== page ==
World Suicide Prevention Day - COVID-19 highlights the need for increased emotional support.
The 10th of September is World Suicide Prevention Day and this year the global theme is ‘Creating hope through action’. This message focuses on the hope that people will be empowered with confidence to engage with this complex subject. “Working from home, schools closing, quarantining, social remoteness, unemployment and the loss of loved ones is the reality of COVID-19. Even though we now have a glimmer of hope for some form of normality, with talk of an imminent 4th wave there is no doubt that the pandemic is and will continue to impact our lives,” says Marycke Ackhurst, pet behaviour expert from Hill’s Pet Nutrition.
Ackhurst says that at the heart of the Hill’s brand lies the fundamental desire to make a difference in not only pets’ lives but those of pet parents and their families too. “Through years of working closely with organisations locally and around the globe we know that pets provide emotional support.” Having recently sponsored A Dog for Life on Netflix, Hill’s Pet Nutrition was able to work with organisations to make a difference in the lives of South Africans from all walks of life, some having suffered loss, lacking in self-esteem, and experiencing anxiety. Ackhurst adds that the show has also helped to bring much needed awareness to the emotional support pets provide.
Depression affects more than 260 million people in the world while around half of all mental health conditions start by age 14. Suicide is the fourth leading cause of death in young people aged 15-29. In 2019, South Africa was ranked number 10 in countries with the highest suicide rates, with the World Health Organisation saying that every 40 seconds someone in the world commits suicide.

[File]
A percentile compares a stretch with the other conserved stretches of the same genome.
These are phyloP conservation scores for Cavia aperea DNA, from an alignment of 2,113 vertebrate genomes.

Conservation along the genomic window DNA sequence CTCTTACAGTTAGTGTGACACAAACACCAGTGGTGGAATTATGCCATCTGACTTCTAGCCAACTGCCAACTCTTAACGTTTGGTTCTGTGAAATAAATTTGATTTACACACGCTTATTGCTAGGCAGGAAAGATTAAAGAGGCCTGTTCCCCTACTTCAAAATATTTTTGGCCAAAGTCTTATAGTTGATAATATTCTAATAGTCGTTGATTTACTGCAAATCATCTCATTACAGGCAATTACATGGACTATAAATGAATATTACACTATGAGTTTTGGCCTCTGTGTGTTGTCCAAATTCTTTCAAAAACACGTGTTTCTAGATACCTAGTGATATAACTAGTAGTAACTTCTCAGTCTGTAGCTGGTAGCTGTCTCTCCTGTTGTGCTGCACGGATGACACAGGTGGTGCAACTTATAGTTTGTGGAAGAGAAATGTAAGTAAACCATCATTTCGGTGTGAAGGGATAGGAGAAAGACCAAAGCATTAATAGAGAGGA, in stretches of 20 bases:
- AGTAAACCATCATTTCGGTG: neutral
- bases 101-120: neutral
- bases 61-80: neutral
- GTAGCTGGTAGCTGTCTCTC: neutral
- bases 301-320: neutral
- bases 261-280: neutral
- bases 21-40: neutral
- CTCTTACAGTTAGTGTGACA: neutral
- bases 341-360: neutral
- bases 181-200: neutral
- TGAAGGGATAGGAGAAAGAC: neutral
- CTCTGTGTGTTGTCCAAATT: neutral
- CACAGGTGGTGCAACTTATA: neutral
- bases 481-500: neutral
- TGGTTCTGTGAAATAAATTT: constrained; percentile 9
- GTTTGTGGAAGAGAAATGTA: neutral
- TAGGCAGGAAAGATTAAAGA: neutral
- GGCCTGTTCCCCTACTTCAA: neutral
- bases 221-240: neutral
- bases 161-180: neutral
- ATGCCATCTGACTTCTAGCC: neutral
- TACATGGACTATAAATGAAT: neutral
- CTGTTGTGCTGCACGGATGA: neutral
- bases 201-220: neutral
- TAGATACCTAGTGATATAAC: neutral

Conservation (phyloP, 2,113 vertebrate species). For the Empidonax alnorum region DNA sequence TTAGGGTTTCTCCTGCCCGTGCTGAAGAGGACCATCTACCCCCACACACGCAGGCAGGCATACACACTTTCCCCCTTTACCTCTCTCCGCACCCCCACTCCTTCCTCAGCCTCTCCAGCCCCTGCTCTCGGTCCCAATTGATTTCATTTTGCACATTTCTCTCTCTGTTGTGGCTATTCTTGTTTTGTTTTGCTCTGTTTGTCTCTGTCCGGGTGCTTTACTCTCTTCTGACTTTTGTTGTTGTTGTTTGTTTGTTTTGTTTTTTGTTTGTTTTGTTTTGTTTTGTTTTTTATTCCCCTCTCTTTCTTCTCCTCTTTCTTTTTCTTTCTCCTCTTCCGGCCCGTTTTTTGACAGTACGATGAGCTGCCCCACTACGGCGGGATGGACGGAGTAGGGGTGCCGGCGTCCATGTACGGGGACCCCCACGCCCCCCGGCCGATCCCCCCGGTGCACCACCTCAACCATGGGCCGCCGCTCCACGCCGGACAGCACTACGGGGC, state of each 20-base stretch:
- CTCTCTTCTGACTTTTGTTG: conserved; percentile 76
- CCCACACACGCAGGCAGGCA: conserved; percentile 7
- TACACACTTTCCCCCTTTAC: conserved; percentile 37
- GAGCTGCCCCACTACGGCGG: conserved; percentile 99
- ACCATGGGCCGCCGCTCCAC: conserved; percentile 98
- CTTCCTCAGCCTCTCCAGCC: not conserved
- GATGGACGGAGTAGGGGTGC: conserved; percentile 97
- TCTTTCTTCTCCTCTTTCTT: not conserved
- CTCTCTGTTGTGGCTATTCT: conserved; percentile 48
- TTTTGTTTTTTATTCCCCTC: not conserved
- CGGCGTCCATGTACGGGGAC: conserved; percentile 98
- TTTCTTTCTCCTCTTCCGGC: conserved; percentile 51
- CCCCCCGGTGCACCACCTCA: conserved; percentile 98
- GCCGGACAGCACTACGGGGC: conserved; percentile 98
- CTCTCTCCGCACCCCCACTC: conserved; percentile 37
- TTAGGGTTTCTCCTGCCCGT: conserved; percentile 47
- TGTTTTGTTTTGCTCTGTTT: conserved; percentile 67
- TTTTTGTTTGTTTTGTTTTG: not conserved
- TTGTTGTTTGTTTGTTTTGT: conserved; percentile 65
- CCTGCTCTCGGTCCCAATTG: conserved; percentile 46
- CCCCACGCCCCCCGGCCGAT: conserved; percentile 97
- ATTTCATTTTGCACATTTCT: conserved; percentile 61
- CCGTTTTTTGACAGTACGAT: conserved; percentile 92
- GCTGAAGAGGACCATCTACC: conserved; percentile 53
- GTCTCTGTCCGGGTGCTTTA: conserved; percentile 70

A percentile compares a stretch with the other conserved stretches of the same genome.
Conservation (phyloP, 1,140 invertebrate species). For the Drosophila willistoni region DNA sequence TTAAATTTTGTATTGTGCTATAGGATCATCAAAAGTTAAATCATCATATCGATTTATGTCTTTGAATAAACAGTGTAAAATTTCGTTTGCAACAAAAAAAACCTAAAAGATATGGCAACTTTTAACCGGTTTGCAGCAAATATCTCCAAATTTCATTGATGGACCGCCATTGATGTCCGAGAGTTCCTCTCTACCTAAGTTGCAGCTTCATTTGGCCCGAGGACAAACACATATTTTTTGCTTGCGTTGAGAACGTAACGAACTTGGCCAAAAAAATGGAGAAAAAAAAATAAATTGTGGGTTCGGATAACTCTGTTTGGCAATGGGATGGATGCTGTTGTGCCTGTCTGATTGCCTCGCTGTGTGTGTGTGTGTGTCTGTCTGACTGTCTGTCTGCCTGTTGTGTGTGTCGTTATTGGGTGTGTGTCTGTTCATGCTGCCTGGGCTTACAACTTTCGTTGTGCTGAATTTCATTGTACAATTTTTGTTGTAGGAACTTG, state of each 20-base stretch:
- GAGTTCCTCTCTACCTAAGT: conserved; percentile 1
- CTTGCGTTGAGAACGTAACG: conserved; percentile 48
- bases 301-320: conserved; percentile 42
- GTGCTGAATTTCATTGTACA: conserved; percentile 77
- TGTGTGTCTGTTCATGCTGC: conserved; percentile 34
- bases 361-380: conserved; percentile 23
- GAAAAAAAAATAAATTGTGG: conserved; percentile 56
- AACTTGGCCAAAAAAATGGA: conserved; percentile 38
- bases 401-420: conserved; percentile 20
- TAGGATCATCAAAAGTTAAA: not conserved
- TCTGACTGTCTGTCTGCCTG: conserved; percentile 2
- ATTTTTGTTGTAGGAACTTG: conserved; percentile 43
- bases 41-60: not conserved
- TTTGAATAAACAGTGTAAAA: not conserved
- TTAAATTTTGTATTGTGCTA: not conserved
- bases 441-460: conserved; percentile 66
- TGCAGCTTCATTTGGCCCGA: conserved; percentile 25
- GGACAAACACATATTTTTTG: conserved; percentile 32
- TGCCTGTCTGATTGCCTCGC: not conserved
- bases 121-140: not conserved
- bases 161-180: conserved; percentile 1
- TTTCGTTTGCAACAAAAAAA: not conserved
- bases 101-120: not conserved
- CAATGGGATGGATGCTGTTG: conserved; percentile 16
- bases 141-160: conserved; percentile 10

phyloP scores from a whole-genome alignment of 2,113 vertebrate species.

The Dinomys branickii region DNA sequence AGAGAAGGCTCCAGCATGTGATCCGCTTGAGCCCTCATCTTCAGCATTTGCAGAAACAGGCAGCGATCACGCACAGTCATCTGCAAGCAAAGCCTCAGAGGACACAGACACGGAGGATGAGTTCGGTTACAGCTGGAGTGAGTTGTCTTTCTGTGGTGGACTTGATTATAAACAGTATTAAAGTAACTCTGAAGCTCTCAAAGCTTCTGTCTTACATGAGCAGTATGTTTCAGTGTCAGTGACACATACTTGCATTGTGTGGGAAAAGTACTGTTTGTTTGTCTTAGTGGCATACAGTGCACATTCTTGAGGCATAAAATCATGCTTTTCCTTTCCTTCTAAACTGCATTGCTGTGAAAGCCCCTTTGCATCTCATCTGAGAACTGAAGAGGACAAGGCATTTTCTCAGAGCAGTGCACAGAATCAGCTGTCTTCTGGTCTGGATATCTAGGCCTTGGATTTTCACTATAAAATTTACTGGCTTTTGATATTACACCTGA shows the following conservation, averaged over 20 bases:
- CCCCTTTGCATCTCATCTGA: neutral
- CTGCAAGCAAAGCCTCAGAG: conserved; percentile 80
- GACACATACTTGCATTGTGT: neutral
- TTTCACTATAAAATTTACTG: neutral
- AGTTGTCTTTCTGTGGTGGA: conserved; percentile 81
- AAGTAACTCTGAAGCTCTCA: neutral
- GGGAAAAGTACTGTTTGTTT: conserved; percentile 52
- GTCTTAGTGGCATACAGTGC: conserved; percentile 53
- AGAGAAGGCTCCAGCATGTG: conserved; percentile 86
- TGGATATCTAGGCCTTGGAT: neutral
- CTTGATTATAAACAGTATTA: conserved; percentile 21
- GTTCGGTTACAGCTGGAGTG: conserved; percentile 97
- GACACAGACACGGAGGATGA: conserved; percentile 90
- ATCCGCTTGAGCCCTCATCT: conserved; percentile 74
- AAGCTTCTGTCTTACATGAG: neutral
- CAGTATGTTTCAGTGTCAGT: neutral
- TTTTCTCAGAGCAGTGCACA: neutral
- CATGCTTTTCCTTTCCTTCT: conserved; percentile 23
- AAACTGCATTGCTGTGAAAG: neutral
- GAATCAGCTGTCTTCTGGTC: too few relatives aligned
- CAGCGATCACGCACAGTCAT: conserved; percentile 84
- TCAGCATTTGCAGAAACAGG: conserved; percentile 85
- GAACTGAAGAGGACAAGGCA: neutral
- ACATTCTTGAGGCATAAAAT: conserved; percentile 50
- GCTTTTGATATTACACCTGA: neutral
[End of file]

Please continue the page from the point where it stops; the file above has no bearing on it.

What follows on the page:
The pandemic has seen adults, teens and young children dealing with stress, anxiety and trauma not previously experienced. “We need to be providing support to one another, but now more than ever the saying about the need to keep our own cup full to enable us to help others rings true and our pets can help to provide love and support on a daily basis,” says Ackhurst.
Research shows that pets can help reduce stress, anxiety and depression and that individuals with pets tend to be happier, with improved self-esteem and social skills. “Pets provide a sense of comfort and, in a time where many of us are feeling alone, isolated and scared they can help to alleviate this.”
Ackhurst reminds potential pet parents that if they are considering bringing a pet into their home that it is a lifelong commitment. “A pet will always be there for you so whether you need some comfort while curling up together on the couch, going for a walk or having some playtime at home, time spent with them will always be emotionally beneficial.”
Individuals who may require emotional support are encouraged to contact The South African Depression and Anxiety Group or the Suicide Crisis Line on 0800 567 567.
For more information visit the Hill’s website